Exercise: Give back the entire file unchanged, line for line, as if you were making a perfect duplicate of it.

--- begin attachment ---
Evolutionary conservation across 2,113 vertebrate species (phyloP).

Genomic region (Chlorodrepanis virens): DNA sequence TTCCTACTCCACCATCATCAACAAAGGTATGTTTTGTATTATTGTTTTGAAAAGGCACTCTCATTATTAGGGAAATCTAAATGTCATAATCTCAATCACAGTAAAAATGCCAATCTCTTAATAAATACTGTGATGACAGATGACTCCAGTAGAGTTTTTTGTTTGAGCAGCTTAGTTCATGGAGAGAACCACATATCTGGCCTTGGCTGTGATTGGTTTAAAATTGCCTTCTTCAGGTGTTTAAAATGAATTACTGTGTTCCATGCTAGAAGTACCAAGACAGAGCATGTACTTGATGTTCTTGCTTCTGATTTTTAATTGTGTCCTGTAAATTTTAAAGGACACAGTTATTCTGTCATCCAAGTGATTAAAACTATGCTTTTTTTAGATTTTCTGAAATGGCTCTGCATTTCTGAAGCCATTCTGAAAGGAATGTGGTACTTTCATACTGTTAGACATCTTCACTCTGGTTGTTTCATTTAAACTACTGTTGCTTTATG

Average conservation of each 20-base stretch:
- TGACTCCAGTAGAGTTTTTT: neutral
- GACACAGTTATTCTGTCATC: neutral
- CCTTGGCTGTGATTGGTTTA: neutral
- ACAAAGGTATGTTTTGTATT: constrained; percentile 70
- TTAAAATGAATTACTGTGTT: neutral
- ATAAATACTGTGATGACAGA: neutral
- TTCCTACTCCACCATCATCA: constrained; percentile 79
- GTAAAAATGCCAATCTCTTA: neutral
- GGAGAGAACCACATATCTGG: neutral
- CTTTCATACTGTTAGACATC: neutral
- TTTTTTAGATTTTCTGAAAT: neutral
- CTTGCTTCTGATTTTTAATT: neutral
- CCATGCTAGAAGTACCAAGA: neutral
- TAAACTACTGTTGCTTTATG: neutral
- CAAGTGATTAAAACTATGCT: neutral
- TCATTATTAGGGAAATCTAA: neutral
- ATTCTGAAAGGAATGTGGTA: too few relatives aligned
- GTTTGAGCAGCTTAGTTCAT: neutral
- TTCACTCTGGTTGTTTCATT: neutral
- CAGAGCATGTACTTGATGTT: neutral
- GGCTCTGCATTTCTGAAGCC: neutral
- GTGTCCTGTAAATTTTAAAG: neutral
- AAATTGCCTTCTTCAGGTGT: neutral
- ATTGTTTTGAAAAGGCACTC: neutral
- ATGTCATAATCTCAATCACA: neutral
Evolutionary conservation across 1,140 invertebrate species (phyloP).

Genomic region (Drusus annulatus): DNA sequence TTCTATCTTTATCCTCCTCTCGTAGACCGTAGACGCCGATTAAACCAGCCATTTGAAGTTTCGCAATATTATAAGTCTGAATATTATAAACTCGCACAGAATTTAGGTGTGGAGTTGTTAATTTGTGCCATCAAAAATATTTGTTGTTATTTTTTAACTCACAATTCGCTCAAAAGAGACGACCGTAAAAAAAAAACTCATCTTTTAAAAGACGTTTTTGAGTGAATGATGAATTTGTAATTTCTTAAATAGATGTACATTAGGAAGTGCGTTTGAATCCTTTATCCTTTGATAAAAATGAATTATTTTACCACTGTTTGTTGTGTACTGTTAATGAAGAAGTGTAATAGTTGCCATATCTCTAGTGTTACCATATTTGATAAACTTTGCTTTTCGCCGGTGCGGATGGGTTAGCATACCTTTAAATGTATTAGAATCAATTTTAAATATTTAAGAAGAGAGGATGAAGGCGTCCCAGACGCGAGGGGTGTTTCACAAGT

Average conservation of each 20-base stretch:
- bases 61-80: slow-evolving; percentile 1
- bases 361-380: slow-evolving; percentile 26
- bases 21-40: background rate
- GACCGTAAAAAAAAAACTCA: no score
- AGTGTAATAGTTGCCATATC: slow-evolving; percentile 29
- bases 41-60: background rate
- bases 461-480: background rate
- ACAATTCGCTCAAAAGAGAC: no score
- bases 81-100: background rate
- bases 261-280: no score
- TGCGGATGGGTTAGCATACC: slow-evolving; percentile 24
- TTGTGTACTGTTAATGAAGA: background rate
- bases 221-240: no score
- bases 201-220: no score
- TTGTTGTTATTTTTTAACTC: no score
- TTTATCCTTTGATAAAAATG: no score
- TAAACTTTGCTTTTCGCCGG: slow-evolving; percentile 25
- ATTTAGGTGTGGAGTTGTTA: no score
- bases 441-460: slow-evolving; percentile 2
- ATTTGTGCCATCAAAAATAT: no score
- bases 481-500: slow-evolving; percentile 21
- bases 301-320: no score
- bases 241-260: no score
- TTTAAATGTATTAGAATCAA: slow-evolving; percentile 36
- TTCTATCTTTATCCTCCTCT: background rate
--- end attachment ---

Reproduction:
Evolutionary conservation across 2,113 vertebrate species (phyloP).

Genomic region (Chlorodrepanis virens): DNA sequence TTCCTACTCCACCATCATCAACAAAGGTATGTTTTGTATTATTGTTTTGAAAAGGCACTCTCATTATTAGGGAAATCTAAATGTCATAATCTCAATCACAGTAAAAATGCCAATCTCTTAATAAATACTGTGATGACAGATGACTCCAGTAGAGTTTTTTGTTTGAGCAGCTTAGTTCATGGAGAGAACCACATATCTGGCCTTGGCTGTGATTGGTTTAAAATTGCCTTCTTCAGGTGTTTAAAATGAATTACTGTGTTCCATGCTAGAAGTACCAAGACAGAGCATGTACTTGATGTTCTTGCTTCTGATTTTTAATTGTGTCCTGTAAATTTTAAAGGACACAGTTATTCTGTCATCCAAGTGATTAAAACTATGCTTTTTTTAGATTTTCTGAAATGGCTCTGCATTTCTGAAGCCATTCTGAAAGGAATGTGGTACTTTCATACTGTTAGACATCTTCACTCTGGTTGTTTCATTTAAACTACTGTTGCTTTATG

Average conservation of each 20-base stretch:
- TGACTCCAGTAGAGTTTTTT: neutral
- GACACAGTTATTCTGTCATC: neutral
- CCTTGGCTGTGATTGGTTTA: neutral
- ACAAAGGTATGTTTTGTATT: constrained; percentile 70
- TTAAAATGAATTACTGTGTT: neutral
- ATAAATACTGTGATGACAGA: neutral
- TTCCTACTCCACCATCATCA: constrained; percentile 79
- GTAAAAATGCCAATCTCTTA: neutral
- GGAGAGAACCACATATCTGG: neutral
- CTTTCATACTGTTAGACATC: neutral
- TTTTTTAGATTTTCTGAAAT: neutral
- CTTGCTTCTGATTTTTAATT: neutral
- CCATGCTAGAAGTACCAAGA: neutral
- TAAACTACTGTTGCTTTATG: neutral
- CAAGTGATTAAAACTATGCT: neutral
- TCATTATTAGGGAAATCTAA: neutral
- ATTCTGAAAGGAATGTGGTA: too few relatives aligned
- GTTTGAGCAGCTTAGTTCAT: neutral
- TTCACTCTGGTTGTTTCATT: neutral
- CAGAGCATGTACTTGATGTT: neutral
- GGCTCTGCATTTCTGAAGCC: neutral
- GTGTCCTGTAAATTTTAAAG: neutral
- AAATTGCCTTCTTCAGGTGT: neutral
- ATTGTTTTGAAAAGGCACTC: neutral
- ATGTCATAATCTCAATCACA: neutral
Evolutionary conservation across 1,140 invertebrate species (phyloP).

Genomic region (Drusus annulatus): DNA sequence TTCTATCTTTATCCTCCTCTCGTAGACCGTAGACGCCGATTAAACCAGCCATTTGAAGTTTCGCAATATTATAAGTCTGAATATTATAAACTCGCACAGAATTTAGGTGTGGAGTTGTTAATTTGTGCCATCAAAAATATTTGTTGTTATTTTTTAACTCACAATTCGCTCAAAAGAGACGACCGTAAAAAAAAAACTCATCTTTTAAAAGACGTTTTTGAGTGAATGATGAATTTGTAATTTCTTAAATAGATGTACATTAGGAAGTGCGTTTGAATCCTTTATCCTTTGATAAAAATGAATTATTTTACCACTGTTTGTTGTGTACTGTTAATGAAGAAGTGTAATAGTTGCCATATCTCTAGTGTTACCATATTTGATAAACTTTGCTTTTCGCCGGTGCGGATGGGTTAGCATACCTTTAAATGTATTAGAATCAATTTTAAATATTTAAGAAGAGAGGATGAAGGCGTCCCAGACGCGAGGGGTGTTTCACAAGT

Average conservation of each 20-base stretch:
- bases 61-80: slow-evolving; percentile 1
- bases 361-380: slow-evolving; percentile 26
- bases 21-40: background rate
- GACCGTAAAAAAAAAACTCA: no score
- AGTGTAATAGTTGCCATATC: slow-evolving; percentile 29
- bases 41-60: background rate
- bases 461-480: background rate
- ACAATTCGCTCAAAAGAGAC: no score
- bases 81-100: background rate
- bases 261-280: no score
- TGCGGATGGGTTAGCATACC: slow-evolving; percentile 24
- TTGTGTACTGTTAATGAAGA: background rate
- bases 221-240: no score
- bases 201-220: no score
- TTGTTGTTATTTTTTAACTC: no score
- TTTATCCTTTGATAAAAATG: no score
- TAAACTTTGCTTTTCGCCGG: slow-evolving; percentile 25
- ATTTAGGTGTGGAGTTGTTA: no score
- bases 441-460: slow-evolving; percentile 2
- ATTTGTGCCATCAAAAATAT: no score
- bases 481-500: slow-evolving; percentile 21
- bases 301-320: no score
- bases 241-260: no score
- TTTAAATGTATTAGAATCAA: slow-evolving; percentile 36
- TTCTATCTTTATCCTCCTCT: background rate